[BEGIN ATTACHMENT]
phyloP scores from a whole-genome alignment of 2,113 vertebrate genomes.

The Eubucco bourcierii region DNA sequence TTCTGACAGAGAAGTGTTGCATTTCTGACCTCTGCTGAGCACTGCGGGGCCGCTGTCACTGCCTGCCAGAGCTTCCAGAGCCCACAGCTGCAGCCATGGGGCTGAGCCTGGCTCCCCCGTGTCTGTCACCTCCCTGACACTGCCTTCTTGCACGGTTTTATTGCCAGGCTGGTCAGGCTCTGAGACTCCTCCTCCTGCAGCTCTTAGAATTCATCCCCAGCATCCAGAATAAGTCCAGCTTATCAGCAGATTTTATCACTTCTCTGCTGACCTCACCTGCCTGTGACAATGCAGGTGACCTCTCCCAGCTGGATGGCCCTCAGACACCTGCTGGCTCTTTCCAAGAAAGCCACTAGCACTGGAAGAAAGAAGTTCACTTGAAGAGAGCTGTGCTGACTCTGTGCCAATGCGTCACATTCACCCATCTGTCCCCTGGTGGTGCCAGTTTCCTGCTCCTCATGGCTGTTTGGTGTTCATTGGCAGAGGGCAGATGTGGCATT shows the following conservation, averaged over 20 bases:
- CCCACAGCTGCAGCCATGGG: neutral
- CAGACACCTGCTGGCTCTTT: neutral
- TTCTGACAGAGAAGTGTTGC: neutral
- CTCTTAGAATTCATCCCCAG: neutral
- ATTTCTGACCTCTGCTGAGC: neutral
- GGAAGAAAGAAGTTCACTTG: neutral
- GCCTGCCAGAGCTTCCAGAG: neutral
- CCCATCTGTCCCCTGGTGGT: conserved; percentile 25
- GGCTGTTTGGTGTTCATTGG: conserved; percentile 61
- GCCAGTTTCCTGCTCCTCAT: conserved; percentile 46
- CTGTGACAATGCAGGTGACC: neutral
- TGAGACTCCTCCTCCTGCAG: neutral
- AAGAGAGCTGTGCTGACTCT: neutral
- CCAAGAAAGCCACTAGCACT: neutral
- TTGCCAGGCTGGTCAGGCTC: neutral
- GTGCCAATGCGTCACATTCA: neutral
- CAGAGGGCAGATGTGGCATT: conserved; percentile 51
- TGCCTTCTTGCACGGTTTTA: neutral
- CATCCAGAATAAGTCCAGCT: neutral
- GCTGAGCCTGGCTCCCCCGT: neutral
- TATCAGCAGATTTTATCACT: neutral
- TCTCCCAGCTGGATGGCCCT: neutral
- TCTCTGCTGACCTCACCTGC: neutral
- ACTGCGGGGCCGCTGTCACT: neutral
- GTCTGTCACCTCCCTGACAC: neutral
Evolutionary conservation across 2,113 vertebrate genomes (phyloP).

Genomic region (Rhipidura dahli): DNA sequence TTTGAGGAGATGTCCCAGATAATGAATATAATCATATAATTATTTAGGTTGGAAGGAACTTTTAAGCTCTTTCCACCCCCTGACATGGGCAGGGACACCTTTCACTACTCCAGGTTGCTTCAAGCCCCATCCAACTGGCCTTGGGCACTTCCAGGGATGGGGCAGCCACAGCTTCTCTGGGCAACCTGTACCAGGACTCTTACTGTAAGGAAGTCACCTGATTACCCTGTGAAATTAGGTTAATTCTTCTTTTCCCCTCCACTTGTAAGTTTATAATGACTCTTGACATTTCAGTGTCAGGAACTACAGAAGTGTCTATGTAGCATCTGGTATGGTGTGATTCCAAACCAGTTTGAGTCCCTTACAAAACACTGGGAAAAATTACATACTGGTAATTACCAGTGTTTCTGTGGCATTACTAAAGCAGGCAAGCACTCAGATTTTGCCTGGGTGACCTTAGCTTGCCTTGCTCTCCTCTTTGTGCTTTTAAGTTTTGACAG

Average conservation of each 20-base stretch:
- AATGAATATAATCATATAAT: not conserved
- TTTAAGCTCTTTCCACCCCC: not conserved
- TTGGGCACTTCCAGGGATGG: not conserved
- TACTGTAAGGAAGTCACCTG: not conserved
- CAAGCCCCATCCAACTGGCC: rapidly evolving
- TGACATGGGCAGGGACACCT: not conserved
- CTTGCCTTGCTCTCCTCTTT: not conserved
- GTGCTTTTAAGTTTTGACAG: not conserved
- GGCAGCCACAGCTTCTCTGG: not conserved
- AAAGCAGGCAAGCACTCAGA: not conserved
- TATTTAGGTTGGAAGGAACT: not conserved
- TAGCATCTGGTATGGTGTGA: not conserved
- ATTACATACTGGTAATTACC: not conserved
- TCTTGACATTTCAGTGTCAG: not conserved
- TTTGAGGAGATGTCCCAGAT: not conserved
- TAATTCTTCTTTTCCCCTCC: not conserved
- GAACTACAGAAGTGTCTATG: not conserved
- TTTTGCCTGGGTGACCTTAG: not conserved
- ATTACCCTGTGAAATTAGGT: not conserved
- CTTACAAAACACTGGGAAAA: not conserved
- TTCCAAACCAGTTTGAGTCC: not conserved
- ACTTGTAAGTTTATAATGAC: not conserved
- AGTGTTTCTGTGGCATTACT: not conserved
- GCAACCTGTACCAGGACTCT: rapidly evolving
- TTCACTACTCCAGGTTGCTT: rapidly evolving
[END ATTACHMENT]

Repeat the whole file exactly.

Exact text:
phyloP scores from a whole-genome alignment of 2,113 vertebrate genomes.

The Eubucco bourcierii region DNA sequence TTCTGACAGAGAAGTGTTGCATTTCTGACCTCTGCTGAGCACTGCGGGGCCGCTGTCACTGCCTGCCAGAGCTTCCAGAGCCCACAGCTGCAGCCATGGGGCTGAGCCTGGCTCCCCCGTGTCTGTCACCTCCCTGACACTGCCTTCTTGCACGGTTTTATTGCCAGGCTGGTCAGGCTCTGAGACTCCTCCTCCTGCAGCTCTTAGAATTCATCCCCAGCATCCAGAATAAGTCCAGCTTATCAGCAGATTTTATCACTTCTCTGCTGACCTCACCTGCCTGTGACAATGCAGGTGACCTCTCCCAGCTGGATGGCCCTCAGACACCTGCTGGCTCTTTCCAAGAAAGCCACTAGCACTGGAAGAAAGAAGTTCACTTGAAGAGAGCTGTGCTGACTCTGTGCCAATGCGTCACATTCACCCATCTGTCCCCTGGTGGTGCCAGTTTCCTGCTCCTCATGGCTGTTTGGTGTTCATTGGCAGAGGGCAGATGTGGCATT shows the following conservation, averaged over 20 bases:
- CCCACAGCTGCAGCCATGGG: neutral
- CAGACACCTGCTGGCTCTTT: neutral
- TTCTGACAGAGAAGTGTTGC: neutral
- CTCTTAGAATTCATCCCCAG: neutral
- ATTTCTGACCTCTGCTGAGC: neutral
- GGAAGAAAGAAGTTCACTTG: neutral
- GCCTGCCAGAGCTTCCAGAG: neutral
- CCCATCTGTCCCCTGGTGGT: conserved; percentile 25
- GGCTGTTTGGTGTTCATTGG: conserved; percentile 61
- GCCAGTTTCCTGCTCCTCAT: conserved; percentile 46
- CTGTGACAATGCAGGTGACC: neutral
- TGAGACTCCTCCTCCTGCAG: neutral
- AAGAGAGCTGTGCTGACTCT: neutral
- CCAAGAAAGCCACTAGCACT: neutral
- TTGCCAGGCTGGTCAGGCTC: neutral
- GTGCCAATGCGTCACATTCA: neutral
- CAGAGGGCAGATGTGGCATT: conserved; percentile 51
- TGCCTTCTTGCACGGTTTTA: neutral
- CATCCAGAATAAGTCCAGCT: neutral
- GCTGAGCCTGGCTCCCCCGT: neutral
- TATCAGCAGATTTTATCACT: neutral
- TCTCCCAGCTGGATGGCCCT: neutral
- TCTCTGCTGACCTCACCTGC: neutral
- ACTGCGGGGCCGCTGTCACT: neutral
- GTCTGTCACCTCCCTGACAC: neutral
Evolutionary conservation across 2,113 vertebrate genomes (phyloP).

Genomic region (Rhipidura dahli): DNA sequence TTTGAGGAGATGTCCCAGATAATGAATATAATCATATAATTATTTAGGTTGGAAGGAACTTTTAAGCTCTTTCCACCCCCTGACATGGGCAGGGACACCTTTCACTACTCCAGGTTGCTTCAAGCCCCATCCAACTGGCCTTGGGCACTTCCAGGGATGGGGCAGCCACAGCTTCTCTGGGCAACCTGTACCAGGACTCTTACTGTAAGGAAGTCACCTGATTACCCTGTGAAATTAGGTTAATTCTTCTTTTCCCCTCCACTTGTAAGTTTATAATGACTCTTGACATTTCAGTGTCAGGAACTACAGAAGTGTCTATGTAGCATCTGGTATGGTGTGATTCCAAACCAGTTTGAGTCCCTTACAAAACACTGGGAAAAATTACATACTGGTAATTACCAGTGTTTCTGTGGCATTACTAAAGCAGGCAAGCACTCAGATTTTGCCTGGGTGACCTTAGCTTGCCTTGCTCTCCTCTTTGTGCTTTTAAGTTTTGACAG

Average conservation of each 20-base stretch:
- AATGAATATAATCATATAAT: not conserved
- TTTAAGCTCTTTCCACCCCC: not conserved
- TTGGGCACTTCCAGGGATGG: not conserved
- TACTGTAAGGAAGTCACCTG: not conserved
- CAAGCCCCATCCAACTGGCC: rapidly evolving
- TGACATGGGCAGGGACACCT: not conserved
- CTTGCCTTGCTCTCCTCTTT: not conserved
- GTGCTTTTAAGTTTTGACAG: not conserved
- GGCAGCCACAGCTTCTCTGG: not conserved
- AAAGCAGGCAAGCACTCAGA: not conserved
- TATTTAGGTTGGAAGGAACT: not conserved
- TAGCATCTGGTATGGTGTGA: not conserved
- ATTACATACTGGTAATTACC: not conserved
- TCTTGACATTTCAGTGTCAG: not conserved
- TTTGAGGAGATGTCCCAGAT: not conserved
- TAATTCTTCTTTTCCCCTCC: not conserved
- GAACTACAGAAGTGTCTATG: not conserved
- TTTTGCCTGGGTGACCTTAG: not conserved
- ATTACCCTGTGAAATTAGGT: not conserved
- CTTACAAAACACTGGGAAAA: not conserved
- TTCCAAACCAGTTTGAGTCC: not conserved
- ACTTGTAAGTTTATAATGAC: not conserved
- AGTGTTTCTGTGGCATTACT: not conserved
- GCAACCTGTACCAGGACTCT: rapidly evolving
- TTCACTACTCCAGGTTGCTT: rapidly evolving